A long-lost letter from Albert Einstein made an uncanny prediction 70 years early
Since the dawn of the electronic age, it has never been easier for researchers to engage with the general public — gaining access to precious resources otherwise unavailable.
This is illustrated perfectly in our latest publication, in which we introduce a previously unknown letter written in 1949 by none other than Albert Einstein. In it, the German-born mathematician and physicist discusses bees, birds, and whether new physics principles could come from studying animal senses.
We first came across it in 2019, after Judith Davys — a retiree living in the United Kingdom — read an article we’d published on the mathematical abilities of bees. She reached out to us to share the 72-year-old letter, which Einstein had addressed to her late husband Glyn Davys. We spent a year investigating the precious document.
A key encounter
Einstein was one of the greatest thinkers of the twentieth century, as well as an excellent communicator. His imagination helped shape many technologies that define the information age today. For example, Einstein’s theory of general relativity governs the large-scale structure of the universe, which in turn enables corrections for the GPS system used on our smartphones.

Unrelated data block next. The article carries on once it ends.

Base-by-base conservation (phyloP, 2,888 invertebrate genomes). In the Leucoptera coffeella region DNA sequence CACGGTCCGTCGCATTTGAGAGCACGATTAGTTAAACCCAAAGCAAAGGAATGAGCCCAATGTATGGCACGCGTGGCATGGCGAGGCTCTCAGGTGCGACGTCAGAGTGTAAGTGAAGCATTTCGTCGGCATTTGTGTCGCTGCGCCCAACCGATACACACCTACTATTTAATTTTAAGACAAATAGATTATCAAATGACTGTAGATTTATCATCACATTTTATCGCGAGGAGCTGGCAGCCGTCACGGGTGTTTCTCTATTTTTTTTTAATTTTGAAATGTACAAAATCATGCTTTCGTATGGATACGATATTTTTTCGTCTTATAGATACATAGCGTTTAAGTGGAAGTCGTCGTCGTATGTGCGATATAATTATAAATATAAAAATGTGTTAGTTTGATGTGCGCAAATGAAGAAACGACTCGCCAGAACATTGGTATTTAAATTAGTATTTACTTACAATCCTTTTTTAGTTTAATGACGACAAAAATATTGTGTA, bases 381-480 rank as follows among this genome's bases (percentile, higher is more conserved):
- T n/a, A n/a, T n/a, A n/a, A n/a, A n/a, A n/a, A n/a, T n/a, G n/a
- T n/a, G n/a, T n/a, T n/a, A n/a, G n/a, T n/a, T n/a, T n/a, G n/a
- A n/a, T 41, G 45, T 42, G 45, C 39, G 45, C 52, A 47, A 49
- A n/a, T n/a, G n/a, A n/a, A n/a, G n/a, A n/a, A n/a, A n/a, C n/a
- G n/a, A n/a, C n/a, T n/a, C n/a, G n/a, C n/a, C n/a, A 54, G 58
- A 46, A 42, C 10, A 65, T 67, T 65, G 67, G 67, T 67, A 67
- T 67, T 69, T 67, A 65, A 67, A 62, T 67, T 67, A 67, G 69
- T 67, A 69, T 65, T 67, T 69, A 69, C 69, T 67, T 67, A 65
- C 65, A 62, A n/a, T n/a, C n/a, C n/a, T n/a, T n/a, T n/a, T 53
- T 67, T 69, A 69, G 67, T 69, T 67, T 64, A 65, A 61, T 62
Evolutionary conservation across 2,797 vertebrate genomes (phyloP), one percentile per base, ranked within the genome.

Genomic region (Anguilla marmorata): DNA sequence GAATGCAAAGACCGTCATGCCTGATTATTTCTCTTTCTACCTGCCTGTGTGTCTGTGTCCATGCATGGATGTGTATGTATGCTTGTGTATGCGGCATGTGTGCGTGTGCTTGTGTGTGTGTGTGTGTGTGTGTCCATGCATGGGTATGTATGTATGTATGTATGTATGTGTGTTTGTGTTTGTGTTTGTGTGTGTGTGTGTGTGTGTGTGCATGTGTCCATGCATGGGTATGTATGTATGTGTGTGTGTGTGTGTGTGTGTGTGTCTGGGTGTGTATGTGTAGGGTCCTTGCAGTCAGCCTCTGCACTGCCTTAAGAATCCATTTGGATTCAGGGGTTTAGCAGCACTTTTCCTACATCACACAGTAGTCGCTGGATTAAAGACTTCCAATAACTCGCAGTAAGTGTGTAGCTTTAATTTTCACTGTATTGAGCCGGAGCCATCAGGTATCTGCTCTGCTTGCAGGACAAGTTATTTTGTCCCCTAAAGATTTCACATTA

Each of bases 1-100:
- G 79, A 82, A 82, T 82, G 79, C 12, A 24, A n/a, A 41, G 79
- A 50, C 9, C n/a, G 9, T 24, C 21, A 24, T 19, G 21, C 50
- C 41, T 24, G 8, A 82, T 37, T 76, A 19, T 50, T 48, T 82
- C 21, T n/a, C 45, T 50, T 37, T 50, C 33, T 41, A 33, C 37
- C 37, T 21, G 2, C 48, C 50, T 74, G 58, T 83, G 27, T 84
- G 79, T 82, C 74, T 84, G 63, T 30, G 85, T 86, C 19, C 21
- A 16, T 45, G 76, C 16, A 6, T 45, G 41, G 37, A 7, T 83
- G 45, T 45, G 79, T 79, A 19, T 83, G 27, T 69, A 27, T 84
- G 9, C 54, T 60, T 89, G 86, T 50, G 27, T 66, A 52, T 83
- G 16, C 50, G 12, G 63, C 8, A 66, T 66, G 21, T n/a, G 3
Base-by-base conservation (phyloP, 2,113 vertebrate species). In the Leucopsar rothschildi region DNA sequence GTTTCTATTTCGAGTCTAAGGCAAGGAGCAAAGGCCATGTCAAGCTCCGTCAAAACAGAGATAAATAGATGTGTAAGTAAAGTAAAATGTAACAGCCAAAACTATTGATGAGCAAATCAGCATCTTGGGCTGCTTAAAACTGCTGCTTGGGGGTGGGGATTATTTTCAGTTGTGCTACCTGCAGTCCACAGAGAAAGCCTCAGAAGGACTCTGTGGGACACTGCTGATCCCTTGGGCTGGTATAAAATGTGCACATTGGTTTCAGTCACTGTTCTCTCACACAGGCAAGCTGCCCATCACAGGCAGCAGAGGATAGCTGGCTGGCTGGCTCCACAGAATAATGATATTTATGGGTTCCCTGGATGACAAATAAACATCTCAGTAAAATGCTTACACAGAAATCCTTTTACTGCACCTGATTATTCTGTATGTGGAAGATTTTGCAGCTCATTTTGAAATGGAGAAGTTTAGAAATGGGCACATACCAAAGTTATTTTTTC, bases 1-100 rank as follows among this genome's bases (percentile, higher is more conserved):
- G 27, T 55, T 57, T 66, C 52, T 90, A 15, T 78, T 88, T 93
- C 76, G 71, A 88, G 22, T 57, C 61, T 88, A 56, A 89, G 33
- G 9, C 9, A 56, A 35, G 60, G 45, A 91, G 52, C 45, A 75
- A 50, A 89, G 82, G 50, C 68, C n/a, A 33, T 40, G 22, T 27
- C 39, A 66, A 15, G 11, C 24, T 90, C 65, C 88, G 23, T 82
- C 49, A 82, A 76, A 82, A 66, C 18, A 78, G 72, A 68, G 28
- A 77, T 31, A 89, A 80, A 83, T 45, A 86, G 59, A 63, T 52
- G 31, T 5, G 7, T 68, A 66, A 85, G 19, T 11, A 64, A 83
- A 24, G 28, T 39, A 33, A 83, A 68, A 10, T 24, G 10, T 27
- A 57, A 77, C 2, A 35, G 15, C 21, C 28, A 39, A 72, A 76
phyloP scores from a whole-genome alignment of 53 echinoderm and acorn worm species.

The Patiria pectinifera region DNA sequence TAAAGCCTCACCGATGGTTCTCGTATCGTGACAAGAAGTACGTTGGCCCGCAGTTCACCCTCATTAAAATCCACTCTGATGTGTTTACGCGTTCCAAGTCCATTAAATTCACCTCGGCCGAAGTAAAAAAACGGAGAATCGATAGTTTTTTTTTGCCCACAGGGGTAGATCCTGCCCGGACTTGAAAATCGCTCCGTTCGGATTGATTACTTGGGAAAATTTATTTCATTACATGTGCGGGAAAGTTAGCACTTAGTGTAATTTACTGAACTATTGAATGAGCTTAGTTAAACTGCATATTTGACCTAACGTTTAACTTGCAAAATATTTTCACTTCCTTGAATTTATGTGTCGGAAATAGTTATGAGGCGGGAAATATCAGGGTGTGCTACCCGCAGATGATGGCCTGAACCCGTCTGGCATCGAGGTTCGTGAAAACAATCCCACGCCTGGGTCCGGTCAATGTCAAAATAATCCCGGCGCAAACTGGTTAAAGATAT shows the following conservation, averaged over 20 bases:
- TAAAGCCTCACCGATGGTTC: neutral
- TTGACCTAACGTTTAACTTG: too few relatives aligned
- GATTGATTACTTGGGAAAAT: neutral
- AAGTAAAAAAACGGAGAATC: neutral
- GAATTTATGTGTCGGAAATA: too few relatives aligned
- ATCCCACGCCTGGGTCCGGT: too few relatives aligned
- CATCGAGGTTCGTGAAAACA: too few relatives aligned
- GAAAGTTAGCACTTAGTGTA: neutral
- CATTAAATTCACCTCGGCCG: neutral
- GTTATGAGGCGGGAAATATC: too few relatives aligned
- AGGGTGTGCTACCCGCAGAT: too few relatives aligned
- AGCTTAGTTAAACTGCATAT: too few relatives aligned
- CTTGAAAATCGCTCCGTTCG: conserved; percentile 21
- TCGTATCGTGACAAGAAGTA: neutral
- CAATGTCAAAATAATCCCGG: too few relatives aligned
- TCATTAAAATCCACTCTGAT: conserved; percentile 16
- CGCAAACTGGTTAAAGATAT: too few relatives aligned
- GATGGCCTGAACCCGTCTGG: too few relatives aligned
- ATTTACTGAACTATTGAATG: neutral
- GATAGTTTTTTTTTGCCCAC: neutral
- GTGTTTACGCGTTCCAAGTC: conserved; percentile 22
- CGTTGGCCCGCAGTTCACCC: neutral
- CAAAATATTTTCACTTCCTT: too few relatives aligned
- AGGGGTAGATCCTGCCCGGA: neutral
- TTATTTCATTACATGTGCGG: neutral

In 1921, Einstein was awarded a Nobel Prize for his study of the “photoelectric effect”. This effect describes how light can remove electrons from atoms — a principle that underpins the operation of today’s solar cells.
In 1933, Einstein left Germany to work at Princeton University in the United States. It was here, in April 1949, he met scientist Karl von Frisch at a lecture.
Von Frisch was visiting Princeton to present his new research on how honeybees navigate more effectively using the polarization patterns of light scattered from the sky. He used this information to help translate bees’ now famous dance language, for which he eventually received his own Nobel Prize.
The day after Einstein attended von Frisch’s lecture the two researchers shared a private meeting. Although this meeting wasn’t formally documented, the recently discovered letter from Einstein provides some insight into what may have been discussed.